Review of Robyn Carston, Thoughts and Utterances [Book Review]
David Bourget (Western Ontario)
David Chalmers (ANU, NYU)
Rafael De Clercq
Jack Alan Reynolds
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Mind and Language 20 (3):364–368 (2005)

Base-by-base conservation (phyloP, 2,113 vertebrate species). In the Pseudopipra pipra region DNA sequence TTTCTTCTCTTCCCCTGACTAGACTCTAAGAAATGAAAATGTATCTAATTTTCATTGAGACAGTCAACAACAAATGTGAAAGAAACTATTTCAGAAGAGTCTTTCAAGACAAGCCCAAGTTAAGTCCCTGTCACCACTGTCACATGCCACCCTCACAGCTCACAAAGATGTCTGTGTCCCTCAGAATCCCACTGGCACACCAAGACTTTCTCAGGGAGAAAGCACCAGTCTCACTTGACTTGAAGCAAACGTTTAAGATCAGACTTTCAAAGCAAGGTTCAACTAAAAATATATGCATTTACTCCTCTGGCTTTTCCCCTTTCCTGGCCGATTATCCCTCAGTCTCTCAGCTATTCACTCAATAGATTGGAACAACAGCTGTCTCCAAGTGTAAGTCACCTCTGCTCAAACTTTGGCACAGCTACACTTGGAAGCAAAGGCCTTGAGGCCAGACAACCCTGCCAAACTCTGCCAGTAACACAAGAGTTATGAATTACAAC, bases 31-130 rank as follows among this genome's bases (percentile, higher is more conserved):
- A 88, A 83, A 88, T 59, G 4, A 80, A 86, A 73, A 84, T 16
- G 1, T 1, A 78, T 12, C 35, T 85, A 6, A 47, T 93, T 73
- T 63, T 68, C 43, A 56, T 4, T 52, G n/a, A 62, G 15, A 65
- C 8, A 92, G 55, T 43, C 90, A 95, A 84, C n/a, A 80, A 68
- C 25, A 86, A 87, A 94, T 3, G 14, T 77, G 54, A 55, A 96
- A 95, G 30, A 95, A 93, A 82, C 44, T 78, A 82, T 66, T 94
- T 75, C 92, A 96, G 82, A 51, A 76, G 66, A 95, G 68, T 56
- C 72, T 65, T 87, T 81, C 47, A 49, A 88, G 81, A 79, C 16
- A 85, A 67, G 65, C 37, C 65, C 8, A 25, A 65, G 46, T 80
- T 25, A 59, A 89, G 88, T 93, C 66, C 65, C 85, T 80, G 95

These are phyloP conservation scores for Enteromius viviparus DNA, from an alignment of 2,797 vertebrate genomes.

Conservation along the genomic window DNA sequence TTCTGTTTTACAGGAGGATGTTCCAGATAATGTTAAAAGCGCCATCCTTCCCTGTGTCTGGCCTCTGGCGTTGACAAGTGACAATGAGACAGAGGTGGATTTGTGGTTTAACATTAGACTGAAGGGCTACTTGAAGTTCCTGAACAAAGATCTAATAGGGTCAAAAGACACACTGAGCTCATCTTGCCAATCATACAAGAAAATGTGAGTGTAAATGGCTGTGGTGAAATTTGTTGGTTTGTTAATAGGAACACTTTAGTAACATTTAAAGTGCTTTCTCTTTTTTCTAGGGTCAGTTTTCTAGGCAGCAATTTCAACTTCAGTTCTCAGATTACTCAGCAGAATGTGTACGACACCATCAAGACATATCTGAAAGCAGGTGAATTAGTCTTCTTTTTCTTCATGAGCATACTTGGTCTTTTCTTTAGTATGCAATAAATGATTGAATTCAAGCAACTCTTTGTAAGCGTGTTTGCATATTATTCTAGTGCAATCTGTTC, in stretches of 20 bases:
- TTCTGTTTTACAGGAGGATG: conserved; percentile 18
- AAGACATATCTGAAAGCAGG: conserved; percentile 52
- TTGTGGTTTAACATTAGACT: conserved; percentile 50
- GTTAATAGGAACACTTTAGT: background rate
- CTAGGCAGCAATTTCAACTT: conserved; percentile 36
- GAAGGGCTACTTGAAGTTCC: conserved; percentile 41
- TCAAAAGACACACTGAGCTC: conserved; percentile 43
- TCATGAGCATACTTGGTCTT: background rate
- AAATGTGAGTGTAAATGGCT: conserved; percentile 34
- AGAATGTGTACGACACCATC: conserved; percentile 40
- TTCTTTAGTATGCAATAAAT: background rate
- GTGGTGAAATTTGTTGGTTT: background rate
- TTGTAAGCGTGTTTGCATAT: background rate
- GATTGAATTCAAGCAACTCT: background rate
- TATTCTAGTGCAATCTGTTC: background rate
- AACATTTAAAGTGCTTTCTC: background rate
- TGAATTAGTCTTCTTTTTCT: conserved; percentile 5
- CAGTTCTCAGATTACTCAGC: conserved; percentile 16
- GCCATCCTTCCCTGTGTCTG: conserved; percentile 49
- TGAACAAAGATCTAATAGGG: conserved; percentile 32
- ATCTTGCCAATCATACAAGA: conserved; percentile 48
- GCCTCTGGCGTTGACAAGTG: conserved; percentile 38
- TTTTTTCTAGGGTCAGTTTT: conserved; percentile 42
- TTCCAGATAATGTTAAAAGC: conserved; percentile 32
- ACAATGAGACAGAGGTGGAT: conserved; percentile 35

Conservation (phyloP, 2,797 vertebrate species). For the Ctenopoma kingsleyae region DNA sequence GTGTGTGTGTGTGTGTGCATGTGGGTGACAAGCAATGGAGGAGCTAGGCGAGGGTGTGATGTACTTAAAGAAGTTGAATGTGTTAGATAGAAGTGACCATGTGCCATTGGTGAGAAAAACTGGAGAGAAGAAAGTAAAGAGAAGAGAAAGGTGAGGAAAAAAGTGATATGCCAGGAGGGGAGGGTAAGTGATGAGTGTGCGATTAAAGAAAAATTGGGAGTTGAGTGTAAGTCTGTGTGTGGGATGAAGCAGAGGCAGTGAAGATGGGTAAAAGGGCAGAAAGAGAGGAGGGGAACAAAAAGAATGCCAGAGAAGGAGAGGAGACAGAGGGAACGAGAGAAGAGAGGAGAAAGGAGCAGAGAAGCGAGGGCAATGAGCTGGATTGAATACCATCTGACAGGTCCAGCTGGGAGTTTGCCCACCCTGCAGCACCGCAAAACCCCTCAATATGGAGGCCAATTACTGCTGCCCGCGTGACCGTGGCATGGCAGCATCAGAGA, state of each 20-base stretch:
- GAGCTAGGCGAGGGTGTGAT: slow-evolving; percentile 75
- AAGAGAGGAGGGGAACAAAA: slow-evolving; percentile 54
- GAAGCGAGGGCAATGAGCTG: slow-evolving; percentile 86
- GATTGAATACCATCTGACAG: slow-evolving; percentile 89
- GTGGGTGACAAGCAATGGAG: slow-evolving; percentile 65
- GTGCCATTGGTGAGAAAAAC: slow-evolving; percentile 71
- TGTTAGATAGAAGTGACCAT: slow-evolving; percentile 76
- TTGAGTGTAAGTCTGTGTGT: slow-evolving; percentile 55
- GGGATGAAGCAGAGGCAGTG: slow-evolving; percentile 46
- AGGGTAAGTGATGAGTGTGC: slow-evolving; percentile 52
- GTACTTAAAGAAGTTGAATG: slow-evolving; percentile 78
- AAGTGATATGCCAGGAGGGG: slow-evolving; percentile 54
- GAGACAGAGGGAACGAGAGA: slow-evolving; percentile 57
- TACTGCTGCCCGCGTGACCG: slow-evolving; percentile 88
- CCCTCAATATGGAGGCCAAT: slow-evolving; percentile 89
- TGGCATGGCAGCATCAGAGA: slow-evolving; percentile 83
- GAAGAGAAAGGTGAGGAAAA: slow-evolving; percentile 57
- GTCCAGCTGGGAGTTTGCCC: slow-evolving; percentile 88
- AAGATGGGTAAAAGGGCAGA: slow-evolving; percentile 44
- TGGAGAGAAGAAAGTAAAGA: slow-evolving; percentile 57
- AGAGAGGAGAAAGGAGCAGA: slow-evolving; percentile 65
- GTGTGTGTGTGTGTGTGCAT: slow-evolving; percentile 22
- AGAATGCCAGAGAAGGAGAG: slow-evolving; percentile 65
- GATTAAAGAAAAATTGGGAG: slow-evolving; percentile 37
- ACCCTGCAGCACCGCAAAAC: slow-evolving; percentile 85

Relevance Theory is the influential theory of linguistic interpretation first championed by Dan Sperber and Deirdre Wilson. Relevance theorists have made important contributions to our understanding of a wide range of constructions, especially constructions that tend to receive less attention in semantics and philosophy of language. But advocates of Relevance Theory also have had a tendency to form a rather closed community, with an unwillingness to translate their own special vocabulary and distinctions into more neutral vernacular. Since Robyn Carston has long been the advocate of Relevance Theory most able to communicate with a broader philosophical and linguistic audience, it is with particular interest that the emergence of her long-awaited volume, Thoughts and Utterances has been greeted. The volume exhibits many of the strengths, but also some of the weaknesses, of this well-known program
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